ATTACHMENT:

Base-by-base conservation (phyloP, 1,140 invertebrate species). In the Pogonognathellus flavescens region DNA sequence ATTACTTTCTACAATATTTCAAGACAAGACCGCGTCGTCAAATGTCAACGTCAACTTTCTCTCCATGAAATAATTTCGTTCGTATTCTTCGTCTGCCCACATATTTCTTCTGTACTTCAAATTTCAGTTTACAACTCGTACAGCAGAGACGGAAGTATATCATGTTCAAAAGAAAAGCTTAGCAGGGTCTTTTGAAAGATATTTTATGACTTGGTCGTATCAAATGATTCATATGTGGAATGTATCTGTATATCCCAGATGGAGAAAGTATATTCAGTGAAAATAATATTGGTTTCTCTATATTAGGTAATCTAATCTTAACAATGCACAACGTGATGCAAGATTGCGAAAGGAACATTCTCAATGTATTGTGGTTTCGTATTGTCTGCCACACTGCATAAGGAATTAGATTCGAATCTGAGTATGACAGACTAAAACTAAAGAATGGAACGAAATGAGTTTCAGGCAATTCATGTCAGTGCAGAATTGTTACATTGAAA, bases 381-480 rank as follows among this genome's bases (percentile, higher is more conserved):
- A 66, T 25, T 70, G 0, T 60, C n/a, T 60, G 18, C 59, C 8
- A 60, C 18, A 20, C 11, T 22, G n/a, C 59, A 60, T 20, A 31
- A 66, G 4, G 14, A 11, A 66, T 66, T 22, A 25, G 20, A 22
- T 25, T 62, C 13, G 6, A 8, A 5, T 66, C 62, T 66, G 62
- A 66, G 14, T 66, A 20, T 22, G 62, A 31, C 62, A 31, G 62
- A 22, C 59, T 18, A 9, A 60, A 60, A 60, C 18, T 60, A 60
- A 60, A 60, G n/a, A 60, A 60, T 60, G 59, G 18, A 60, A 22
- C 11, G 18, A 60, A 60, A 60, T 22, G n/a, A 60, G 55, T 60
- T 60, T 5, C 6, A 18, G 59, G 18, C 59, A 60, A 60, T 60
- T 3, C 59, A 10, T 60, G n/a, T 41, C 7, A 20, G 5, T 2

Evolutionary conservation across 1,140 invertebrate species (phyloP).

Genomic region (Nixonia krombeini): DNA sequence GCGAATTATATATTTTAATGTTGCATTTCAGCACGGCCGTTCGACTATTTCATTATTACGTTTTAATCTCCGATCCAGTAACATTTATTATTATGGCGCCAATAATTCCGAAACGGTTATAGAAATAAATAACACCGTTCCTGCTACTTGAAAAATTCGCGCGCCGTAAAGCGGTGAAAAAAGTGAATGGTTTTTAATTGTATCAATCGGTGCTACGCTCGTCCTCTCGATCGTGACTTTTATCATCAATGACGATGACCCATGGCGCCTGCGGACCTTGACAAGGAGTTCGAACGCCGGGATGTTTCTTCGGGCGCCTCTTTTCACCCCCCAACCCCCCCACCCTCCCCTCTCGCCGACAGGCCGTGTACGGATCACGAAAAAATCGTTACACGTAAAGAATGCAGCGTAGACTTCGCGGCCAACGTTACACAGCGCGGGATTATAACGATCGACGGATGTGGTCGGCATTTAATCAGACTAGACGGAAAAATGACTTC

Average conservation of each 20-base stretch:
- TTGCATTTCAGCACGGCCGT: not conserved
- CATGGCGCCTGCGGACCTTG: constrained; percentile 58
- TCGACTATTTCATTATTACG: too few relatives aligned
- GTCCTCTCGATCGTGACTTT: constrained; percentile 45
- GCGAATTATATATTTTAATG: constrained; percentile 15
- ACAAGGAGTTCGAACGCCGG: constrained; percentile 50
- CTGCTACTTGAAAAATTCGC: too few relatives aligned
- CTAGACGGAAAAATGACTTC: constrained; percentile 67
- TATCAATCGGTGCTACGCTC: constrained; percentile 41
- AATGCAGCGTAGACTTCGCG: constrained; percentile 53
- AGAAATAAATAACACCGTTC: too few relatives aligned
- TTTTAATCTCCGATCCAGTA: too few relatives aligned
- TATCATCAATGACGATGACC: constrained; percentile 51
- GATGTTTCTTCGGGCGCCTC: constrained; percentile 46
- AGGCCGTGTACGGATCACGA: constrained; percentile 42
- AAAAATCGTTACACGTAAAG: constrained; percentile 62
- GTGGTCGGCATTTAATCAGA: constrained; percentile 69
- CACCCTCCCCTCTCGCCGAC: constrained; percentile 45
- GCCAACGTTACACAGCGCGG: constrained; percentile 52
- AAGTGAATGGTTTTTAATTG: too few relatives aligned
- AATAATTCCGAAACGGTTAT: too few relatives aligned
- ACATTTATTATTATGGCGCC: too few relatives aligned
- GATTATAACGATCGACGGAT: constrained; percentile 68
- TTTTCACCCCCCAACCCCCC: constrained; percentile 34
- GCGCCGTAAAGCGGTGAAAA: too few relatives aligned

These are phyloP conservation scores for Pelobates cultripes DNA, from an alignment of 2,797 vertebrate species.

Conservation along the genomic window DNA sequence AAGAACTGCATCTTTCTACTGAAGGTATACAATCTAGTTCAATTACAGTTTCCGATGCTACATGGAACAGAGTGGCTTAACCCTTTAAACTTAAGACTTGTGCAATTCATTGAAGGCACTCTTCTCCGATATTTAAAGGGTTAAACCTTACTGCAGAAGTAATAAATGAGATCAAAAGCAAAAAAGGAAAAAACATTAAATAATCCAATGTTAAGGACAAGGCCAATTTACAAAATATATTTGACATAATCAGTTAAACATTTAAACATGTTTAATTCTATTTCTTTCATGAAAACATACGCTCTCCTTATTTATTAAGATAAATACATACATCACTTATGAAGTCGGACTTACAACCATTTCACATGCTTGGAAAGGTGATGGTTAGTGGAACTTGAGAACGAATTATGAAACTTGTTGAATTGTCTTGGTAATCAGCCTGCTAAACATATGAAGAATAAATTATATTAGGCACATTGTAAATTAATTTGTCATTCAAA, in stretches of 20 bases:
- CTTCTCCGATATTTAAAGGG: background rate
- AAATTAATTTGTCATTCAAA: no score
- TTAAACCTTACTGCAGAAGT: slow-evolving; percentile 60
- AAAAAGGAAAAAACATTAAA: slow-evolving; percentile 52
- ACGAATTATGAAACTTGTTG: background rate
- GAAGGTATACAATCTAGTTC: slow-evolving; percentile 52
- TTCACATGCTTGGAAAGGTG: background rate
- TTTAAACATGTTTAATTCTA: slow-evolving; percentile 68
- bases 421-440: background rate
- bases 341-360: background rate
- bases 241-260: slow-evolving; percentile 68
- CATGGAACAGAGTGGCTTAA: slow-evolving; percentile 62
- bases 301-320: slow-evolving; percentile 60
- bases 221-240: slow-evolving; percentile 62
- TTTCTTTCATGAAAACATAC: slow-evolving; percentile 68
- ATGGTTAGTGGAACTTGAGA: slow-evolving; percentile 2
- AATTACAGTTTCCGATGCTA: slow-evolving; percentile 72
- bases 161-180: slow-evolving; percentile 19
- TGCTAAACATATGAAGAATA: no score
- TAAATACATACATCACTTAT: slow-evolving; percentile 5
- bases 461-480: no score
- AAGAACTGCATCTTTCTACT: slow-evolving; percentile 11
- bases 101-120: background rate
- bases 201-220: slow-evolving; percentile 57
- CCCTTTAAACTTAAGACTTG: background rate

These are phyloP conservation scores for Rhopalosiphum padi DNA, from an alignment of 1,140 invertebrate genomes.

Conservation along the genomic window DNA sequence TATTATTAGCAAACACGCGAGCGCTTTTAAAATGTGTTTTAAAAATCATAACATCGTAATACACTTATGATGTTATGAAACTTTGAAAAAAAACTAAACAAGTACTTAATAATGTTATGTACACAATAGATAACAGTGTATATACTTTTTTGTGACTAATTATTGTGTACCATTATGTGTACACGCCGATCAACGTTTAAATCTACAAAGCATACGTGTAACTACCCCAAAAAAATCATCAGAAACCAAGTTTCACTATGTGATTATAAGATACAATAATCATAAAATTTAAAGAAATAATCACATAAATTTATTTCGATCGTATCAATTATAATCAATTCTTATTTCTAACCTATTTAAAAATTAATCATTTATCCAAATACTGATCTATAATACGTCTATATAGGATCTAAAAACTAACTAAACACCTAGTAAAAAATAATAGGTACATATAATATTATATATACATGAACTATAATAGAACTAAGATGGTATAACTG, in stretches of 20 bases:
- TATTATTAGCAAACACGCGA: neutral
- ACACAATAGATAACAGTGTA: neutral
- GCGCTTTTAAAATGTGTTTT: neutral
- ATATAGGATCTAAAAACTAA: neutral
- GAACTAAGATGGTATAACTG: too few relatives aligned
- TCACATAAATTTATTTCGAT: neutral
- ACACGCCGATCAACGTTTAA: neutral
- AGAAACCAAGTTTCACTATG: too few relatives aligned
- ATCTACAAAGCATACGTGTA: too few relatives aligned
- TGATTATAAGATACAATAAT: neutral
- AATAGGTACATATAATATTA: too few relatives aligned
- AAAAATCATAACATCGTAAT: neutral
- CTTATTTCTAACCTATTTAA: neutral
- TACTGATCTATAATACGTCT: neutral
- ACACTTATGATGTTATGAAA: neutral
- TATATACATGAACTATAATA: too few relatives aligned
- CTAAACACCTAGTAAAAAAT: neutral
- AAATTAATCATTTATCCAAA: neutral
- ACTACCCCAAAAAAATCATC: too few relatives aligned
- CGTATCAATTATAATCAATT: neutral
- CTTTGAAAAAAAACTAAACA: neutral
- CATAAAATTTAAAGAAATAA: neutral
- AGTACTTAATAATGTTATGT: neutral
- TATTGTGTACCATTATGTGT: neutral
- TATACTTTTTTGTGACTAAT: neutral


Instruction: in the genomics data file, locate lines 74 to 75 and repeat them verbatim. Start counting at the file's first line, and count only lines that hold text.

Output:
- TCACATAAATTTATTTCGAT: neutral
- ACACGCCGATCAACGTTTAA: neutral